Some of Ronald Reagan’s critics to this day mock his background as an actor. But if they had paid more attention to Evita’s career, they might have reflected that an actor’s skills are exceptionally useful in mass politics. She knew how to stage herself, and that’s an important skill for anyone really, but especially for a politician who has to appeal to large numbers of people who he or she will never meet personally.
Navarro carefully recounts Evita’s meeting with descamisados who came to her at the Labor Ministry with appeals for help of various kinds. The Fundación Eva Perón was financed largely by contributions from individuals and businesses, though it had enough substantial support from the government that Navarro considers it as an quasi-official governmental institution. And it’s accomplishments in setting up nursing schools, clinics, residences for unmarried working women, and individual housing for poor families, among its many functions, is genuinely impressive.
Evita’s oratory on behalf of Perón, his Partido Justicialista (PJ), the Peronist movement, the unions and the descamisados was also extremely popular among those groups, and was a key aspect of his influence and fame. Peronism was and is a particularly complex political phenomenon, but it was very much part of Evita’s life story, just as she was of its. The Peronist movement during its formative years doesn’t fit easily into a left-right schema. (Nor in its later years, for that matter.) It combined authoritarian elements with genuine pro-labor and democratic elements.
Perón himself admired Benito Mussolini’s Fascist movement and government in Italy. And we see some similar elements in the aspects of Evita’s career that Navarro chronicles: the cult of the Leader around Perón; prolific demagoguery; press censorship; pronounced anti-Communism.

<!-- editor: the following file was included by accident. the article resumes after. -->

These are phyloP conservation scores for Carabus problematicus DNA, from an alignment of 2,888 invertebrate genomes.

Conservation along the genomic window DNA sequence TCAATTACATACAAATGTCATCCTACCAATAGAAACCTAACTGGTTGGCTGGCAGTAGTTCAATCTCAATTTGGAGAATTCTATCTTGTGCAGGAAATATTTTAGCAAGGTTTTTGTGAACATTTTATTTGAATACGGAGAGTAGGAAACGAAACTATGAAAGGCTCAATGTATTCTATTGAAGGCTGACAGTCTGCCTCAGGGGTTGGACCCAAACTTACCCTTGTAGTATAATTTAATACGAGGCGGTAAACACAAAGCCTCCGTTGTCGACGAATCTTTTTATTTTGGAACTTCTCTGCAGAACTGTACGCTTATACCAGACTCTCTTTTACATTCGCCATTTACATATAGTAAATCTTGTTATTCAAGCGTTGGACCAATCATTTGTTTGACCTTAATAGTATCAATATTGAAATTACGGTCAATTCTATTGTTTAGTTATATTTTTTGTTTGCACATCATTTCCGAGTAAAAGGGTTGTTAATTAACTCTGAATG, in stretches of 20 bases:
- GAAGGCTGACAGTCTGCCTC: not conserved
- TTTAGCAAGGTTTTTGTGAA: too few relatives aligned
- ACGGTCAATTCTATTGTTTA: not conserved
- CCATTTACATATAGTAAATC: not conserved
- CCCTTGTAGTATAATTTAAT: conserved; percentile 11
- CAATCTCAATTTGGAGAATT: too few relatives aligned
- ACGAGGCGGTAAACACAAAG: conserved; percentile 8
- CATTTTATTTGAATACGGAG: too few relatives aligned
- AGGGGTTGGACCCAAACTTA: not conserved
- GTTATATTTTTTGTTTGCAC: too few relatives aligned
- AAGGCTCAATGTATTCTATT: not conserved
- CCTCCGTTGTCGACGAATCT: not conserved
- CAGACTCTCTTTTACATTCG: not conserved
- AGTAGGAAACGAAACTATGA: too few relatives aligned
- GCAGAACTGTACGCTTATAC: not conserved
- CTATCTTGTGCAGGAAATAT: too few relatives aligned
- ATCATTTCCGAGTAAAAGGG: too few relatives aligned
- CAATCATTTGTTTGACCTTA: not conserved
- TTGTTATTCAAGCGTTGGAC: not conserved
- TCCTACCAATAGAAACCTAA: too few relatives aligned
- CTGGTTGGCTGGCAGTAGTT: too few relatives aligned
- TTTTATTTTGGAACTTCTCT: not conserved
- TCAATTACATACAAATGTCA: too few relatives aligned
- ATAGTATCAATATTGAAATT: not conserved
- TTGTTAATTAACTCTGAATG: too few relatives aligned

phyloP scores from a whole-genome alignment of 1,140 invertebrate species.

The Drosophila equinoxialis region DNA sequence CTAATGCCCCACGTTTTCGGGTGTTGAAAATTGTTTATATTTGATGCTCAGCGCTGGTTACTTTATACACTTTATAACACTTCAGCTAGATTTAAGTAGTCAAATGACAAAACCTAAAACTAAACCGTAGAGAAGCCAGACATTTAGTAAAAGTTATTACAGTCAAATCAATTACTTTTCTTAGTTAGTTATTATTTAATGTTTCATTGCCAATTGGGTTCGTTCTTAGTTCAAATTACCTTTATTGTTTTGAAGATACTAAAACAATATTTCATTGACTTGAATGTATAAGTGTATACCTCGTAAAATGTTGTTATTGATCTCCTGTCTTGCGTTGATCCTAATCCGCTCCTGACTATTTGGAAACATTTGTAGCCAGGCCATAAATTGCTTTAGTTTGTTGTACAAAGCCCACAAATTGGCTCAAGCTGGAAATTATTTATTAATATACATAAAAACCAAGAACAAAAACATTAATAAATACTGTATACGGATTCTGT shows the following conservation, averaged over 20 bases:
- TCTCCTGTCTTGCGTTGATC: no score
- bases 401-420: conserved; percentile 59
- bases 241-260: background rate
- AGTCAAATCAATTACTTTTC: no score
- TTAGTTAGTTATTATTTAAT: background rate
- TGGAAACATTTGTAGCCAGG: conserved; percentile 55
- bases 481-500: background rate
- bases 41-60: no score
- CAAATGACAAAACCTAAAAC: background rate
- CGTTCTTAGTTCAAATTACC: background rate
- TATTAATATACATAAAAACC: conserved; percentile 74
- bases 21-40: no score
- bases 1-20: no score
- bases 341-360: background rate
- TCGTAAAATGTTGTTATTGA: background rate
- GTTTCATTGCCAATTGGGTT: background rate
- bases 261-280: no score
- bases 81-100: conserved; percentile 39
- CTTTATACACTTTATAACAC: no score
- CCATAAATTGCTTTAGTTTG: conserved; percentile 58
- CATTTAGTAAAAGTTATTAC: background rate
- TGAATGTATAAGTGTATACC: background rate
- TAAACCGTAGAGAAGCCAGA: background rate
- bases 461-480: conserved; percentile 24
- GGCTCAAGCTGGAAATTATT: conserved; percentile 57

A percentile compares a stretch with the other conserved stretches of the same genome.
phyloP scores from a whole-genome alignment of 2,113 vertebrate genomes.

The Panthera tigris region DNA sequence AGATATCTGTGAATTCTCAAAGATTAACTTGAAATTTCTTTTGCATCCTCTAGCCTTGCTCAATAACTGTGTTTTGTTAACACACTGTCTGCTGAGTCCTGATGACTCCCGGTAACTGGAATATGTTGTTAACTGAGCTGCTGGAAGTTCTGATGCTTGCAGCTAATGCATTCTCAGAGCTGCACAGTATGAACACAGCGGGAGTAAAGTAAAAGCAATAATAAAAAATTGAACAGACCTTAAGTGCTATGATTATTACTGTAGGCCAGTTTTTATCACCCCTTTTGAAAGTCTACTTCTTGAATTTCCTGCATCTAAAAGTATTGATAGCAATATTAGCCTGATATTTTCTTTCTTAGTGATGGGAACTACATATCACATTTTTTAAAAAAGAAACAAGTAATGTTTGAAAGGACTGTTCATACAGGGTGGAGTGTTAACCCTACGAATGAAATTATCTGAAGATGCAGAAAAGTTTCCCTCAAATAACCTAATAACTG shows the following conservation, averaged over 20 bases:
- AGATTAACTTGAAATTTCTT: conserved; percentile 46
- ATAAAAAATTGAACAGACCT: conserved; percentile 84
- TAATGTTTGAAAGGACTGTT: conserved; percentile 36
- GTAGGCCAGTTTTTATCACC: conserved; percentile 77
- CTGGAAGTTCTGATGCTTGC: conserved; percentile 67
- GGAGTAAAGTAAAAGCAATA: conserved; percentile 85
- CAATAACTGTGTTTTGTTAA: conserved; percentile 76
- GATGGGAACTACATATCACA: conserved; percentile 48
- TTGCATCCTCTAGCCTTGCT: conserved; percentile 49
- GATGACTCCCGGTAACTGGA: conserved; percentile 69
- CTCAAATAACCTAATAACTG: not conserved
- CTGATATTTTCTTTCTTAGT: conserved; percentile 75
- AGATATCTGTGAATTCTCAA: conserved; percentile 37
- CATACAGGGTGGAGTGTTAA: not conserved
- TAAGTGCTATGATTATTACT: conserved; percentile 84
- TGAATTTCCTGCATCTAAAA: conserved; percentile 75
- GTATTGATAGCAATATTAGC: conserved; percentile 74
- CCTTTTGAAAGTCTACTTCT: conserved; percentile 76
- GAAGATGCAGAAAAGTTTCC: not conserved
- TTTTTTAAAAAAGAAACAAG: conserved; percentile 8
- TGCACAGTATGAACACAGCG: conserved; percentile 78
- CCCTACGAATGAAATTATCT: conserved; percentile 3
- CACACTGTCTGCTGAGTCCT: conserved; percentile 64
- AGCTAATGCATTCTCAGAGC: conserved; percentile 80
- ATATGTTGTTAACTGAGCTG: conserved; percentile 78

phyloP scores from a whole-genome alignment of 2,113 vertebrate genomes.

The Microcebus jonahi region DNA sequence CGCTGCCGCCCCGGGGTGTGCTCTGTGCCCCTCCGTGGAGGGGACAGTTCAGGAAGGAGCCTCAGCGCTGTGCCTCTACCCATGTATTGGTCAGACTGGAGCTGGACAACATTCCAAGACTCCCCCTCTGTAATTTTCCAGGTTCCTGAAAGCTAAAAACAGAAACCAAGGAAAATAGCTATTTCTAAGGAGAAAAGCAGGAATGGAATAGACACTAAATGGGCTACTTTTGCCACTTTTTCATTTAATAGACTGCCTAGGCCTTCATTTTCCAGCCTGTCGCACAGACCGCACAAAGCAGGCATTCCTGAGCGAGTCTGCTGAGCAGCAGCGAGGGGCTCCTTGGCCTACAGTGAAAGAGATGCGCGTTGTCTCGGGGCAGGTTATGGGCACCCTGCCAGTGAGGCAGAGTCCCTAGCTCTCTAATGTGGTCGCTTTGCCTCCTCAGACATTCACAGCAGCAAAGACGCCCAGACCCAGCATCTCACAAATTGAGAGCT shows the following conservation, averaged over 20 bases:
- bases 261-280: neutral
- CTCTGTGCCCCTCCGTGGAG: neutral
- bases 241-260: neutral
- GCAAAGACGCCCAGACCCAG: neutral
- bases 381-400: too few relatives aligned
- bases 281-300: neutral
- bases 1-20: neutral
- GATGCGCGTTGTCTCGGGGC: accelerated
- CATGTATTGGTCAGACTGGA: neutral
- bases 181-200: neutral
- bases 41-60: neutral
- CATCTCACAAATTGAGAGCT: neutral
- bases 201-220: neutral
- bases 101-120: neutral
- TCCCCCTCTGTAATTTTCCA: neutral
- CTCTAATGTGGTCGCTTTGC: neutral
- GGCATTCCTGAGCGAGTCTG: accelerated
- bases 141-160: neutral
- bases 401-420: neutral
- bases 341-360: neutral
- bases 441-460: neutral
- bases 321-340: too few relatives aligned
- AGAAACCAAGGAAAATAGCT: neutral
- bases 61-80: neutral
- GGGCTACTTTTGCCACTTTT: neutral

On the other hand, Perón was democratically elected in both 1946 and 1951 in competitive elections. When his government and the Argentine democracy was overthrown in 1955, it was by a military coup backed by opposition leaders who never tired of calling Perón a dictator and totalitarian. Labor unions were independent and a powerful force advocating for the rights of workers, despite Perón’s success at getting labor leaders installed friendly to Perón and his party – which they had good reason to be. Unlike in Fascist Italy, Perón’s policies were aimed at increasing the wages and improving the working conditions of the working class, not at subordinating them to whims of their bosses. One of Perón’s signature achievements was establishing the vote for women in Argentina.
Argentine political theorist José Pablo Feinmann has suggested that Peronism is easier to define by its opponents, the “anti-Peronistas”, than by its supporters. (That’s my reading here of his argument in his “Prólogo” to a history of Peronsim in Página 12 of 25.11.2007) Perón and Evita named that that opponent “the oligarchy”. Navorro quotes Evita’s definition from La razón de mi vida, an autobiography ghostwritten for Evita but one that Evita endorsed as her own and which Navarro accepts as Evita’s statement of her position, though not always accurate about the facts of her life. Evita’s book put it this way:
Y conste que cuando hablo de oligarquía me refiero a todos los que in 1946 se opusieron a Perón: conservadores, radicales, socialistas y comunistas. Todos votaron por la Argentina del viejo régimen oligárquico, entregador y vendepatria. De ese pecado no se redimirán jamás. (p. 357 of Navorro)
This is also an example of the passion and demagogic edge of Evita’s rhetoric. Evita typically blasted the oligarchy, for instance, as "traidora y vendepatria" (treacherous and selling out their country) and the like. And working-class voters who supported socialist or communist candidates scarcely fit any usual definition of “oligarchy”, although in that passage she was referring to supporters of the oligarchs as well as the main villains themselves. Oligarchs in the narrow sense referred to the provincial landowners who commanded great wealth from their ranching and agricultural operations, as well as the older established industrial branches of the Argentine urban areas. And, in reality, as Navorro notes, Perón’s support, especially in 1945, was broad-based, including conservatives, liberals, unionists and the occasional renegade socialist and communist. Perón had wealthy backers along with union support, though the workers were clearly his main and most loyal voting base.